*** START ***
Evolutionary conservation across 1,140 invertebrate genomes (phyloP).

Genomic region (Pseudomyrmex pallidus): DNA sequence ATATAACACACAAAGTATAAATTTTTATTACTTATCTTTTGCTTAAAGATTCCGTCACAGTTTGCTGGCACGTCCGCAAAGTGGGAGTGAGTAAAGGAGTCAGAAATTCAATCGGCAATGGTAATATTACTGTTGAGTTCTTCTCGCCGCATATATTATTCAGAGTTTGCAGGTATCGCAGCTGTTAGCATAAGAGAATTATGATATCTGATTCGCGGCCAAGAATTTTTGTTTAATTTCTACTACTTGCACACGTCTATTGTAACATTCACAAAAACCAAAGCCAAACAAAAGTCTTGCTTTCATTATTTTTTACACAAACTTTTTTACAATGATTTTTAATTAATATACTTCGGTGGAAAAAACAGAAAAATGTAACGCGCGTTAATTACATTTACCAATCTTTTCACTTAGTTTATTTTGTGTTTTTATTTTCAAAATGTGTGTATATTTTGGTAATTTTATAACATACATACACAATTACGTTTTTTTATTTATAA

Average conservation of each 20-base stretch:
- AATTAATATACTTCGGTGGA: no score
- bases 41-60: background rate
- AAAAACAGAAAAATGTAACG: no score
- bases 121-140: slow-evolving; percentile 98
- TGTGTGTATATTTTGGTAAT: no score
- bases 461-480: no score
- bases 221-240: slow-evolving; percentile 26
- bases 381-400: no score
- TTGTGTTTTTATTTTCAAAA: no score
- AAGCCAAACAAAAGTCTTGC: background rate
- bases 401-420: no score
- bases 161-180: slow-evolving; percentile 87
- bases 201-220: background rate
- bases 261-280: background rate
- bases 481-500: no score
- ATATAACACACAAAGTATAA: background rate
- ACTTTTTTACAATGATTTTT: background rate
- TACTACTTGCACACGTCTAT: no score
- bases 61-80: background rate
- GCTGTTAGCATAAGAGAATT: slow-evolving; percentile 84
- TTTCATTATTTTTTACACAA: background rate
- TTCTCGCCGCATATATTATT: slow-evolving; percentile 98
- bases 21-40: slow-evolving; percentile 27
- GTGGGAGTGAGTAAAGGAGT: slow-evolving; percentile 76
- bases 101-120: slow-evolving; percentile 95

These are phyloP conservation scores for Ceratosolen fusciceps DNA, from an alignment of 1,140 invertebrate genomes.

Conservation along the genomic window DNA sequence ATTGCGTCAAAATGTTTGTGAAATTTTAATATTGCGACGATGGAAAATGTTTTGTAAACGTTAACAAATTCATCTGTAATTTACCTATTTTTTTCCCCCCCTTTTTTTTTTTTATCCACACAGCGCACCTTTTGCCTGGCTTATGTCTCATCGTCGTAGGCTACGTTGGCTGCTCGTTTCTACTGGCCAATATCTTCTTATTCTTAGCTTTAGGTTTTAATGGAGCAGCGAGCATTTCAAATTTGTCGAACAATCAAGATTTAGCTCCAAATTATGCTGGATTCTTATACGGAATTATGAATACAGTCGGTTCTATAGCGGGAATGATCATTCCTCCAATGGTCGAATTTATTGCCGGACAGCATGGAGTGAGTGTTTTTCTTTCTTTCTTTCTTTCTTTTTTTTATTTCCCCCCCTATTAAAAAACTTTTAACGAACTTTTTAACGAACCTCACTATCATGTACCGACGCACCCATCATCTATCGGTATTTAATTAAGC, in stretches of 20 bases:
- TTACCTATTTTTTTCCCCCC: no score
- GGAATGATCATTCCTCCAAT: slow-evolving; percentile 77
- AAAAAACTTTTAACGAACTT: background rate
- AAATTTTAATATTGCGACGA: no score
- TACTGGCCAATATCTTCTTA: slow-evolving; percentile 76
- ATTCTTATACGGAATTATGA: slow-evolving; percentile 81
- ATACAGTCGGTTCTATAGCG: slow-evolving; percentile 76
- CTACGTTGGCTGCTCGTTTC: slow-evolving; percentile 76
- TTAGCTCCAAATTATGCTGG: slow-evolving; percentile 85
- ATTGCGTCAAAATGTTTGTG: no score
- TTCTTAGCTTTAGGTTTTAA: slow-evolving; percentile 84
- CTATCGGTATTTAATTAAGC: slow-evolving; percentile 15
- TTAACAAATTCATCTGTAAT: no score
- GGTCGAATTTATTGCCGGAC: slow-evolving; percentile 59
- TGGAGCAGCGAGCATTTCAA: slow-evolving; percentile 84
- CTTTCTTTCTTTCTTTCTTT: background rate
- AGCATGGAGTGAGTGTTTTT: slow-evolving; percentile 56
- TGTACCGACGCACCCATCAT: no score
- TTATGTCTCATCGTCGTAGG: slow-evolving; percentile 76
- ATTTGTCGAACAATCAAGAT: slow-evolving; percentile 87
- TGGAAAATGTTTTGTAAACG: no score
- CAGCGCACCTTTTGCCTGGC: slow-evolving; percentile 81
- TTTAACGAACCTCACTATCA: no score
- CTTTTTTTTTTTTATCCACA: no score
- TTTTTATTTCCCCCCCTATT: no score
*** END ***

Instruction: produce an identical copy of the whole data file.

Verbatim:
Evolutionary conservation across 1,140 invertebrate genomes (phyloP).

Genomic region (Pseudomyrmex pallidus): DNA sequence ATATAACACACAAAGTATAAATTTTTATTACTTATCTTTTGCTTAAAGATTCCGTCACAGTTTGCTGGCACGTCCGCAAAGTGGGAGTGAGTAAAGGAGTCAGAAATTCAATCGGCAATGGTAATATTACTGTTGAGTTCTTCTCGCCGCATATATTATTCAGAGTTTGCAGGTATCGCAGCTGTTAGCATAAGAGAATTATGATATCTGATTCGCGGCCAAGAATTTTTGTTTAATTTCTACTACTTGCACACGTCTATTGTAACATTCACAAAAACCAAAGCCAAACAAAAGTCTTGCTTTCATTATTTTTTACACAAACTTTTTTACAATGATTTTTAATTAATATACTTCGGTGGAAAAAACAGAAAAATGTAACGCGCGTTAATTACATTTACCAATCTTTTCACTTAGTTTATTTTGTGTTTTTATTTTCAAAATGTGTGTATATTTTGGTAATTTTATAACATACATACACAATTACGTTTTTTTATTTATAA

Average conservation of each 20-base stretch:
- AATTAATATACTTCGGTGGA: no score
- bases 41-60: background rate
- AAAAACAGAAAAATGTAACG: no score
- bases 121-140: slow-evolving; percentile 98
- TGTGTGTATATTTTGGTAAT: no score
- bases 461-480: no score
- bases 221-240: slow-evolving; percentile 26
- bases 381-400: no score
- TTGTGTTTTTATTTTCAAAA: no score
- AAGCCAAACAAAAGTCTTGC: background rate
- bases 401-420: no score
- bases 161-180: slow-evolving; percentile 87
- bases 201-220: background rate
- bases 261-280: background rate
- bases 481-500: no score
- ATATAACACACAAAGTATAA: background rate
- ACTTTTTTACAATGATTTTT: background rate
- TACTACTTGCACACGTCTAT: no score
- bases 61-80: background rate
- GCTGTTAGCATAAGAGAATT: slow-evolving; percentile 84
- TTTCATTATTTTTTACACAA: background rate
- TTCTCGCCGCATATATTATT: slow-evolving; percentile 98
- bases 21-40: slow-evolving; percentile 27
- GTGGGAGTGAGTAAAGGAGT: slow-evolving; percentile 76
- bases 101-120: slow-evolving; percentile 95

These are phyloP conservation scores for Ceratosolen fusciceps DNA, from an alignment of 1,140 invertebrate genomes.

Conservation along the genomic window DNA sequence ATTGCGTCAAAATGTTTGTGAAATTTTAATATTGCGACGATGGAAAATGTTTTGTAAACGTTAACAAATTCATCTGTAATTTACCTATTTTTTTCCCCCCCTTTTTTTTTTTTATCCACACAGCGCACCTTTTGCCTGGCTTATGTCTCATCGTCGTAGGCTACGTTGGCTGCTCGTTTCTACTGGCCAATATCTTCTTATTCTTAGCTTTAGGTTTTAATGGAGCAGCGAGCATTTCAAATTTGTCGAACAATCAAGATTTAGCTCCAAATTATGCTGGATTCTTATACGGAATTATGAATACAGTCGGTTCTATAGCGGGAATGATCATTCCTCCAATGGTCGAATTTATTGCCGGACAGCATGGAGTGAGTGTTTTTCTTTCTTTCTTTCTTTCTTTTTTTTATTTCCCCCCCTATTAAAAAACTTTTAACGAACTTTTTAACGAACCTCACTATCATGTACCGACGCACCCATCATCTATCGGTATTTAATTAAGC, in stretches of 20 bases:
- TTACCTATTTTTTTCCCCCC: no score
- GGAATGATCATTCCTCCAAT: slow-evolving; percentile 77
- AAAAAACTTTTAACGAACTT: background rate
- AAATTTTAATATTGCGACGA: no score
- TACTGGCCAATATCTTCTTA: slow-evolving; percentile 76
- ATTCTTATACGGAATTATGA: slow-evolving; percentile 81
- ATACAGTCGGTTCTATAGCG: slow-evolving; percentile 76
- CTACGTTGGCTGCTCGTTTC: slow-evolving; percentile 76
- TTAGCTCCAAATTATGCTGG: slow-evolving; percentile 85
- ATTGCGTCAAAATGTTTGTG: no score
- TTCTTAGCTTTAGGTTTTAA: slow-evolving; percentile 84
- CTATCGGTATTTAATTAAGC: slow-evolving; percentile 15
- TTAACAAATTCATCTGTAAT: no score
- GGTCGAATTTATTGCCGGAC: slow-evolving; percentile 59
- TGGAGCAGCGAGCATTTCAA: slow-evolving; percentile 84
- CTTTCTTTCTTTCTTTCTTT: background rate
- AGCATGGAGTGAGTGTTTTT: slow-evolving; percentile 56
- TGTACCGACGCACCCATCAT: no score
- TTATGTCTCATCGTCGTAGG: slow-evolving; percentile 76
- ATTTGTCGAACAATCAAGAT: slow-evolving; percentile 87
- TGGAAAATGTTTTGTAAACG: no score
- CAGCGCACCTTTTGCCTGGC: slow-evolving; percentile 81
- TTTAACGAACCTCACTATCA: no score
- CTTTTTTTTTTTTATCCACA: no score
- TTTTTATTTCCCCCCCTATT: no score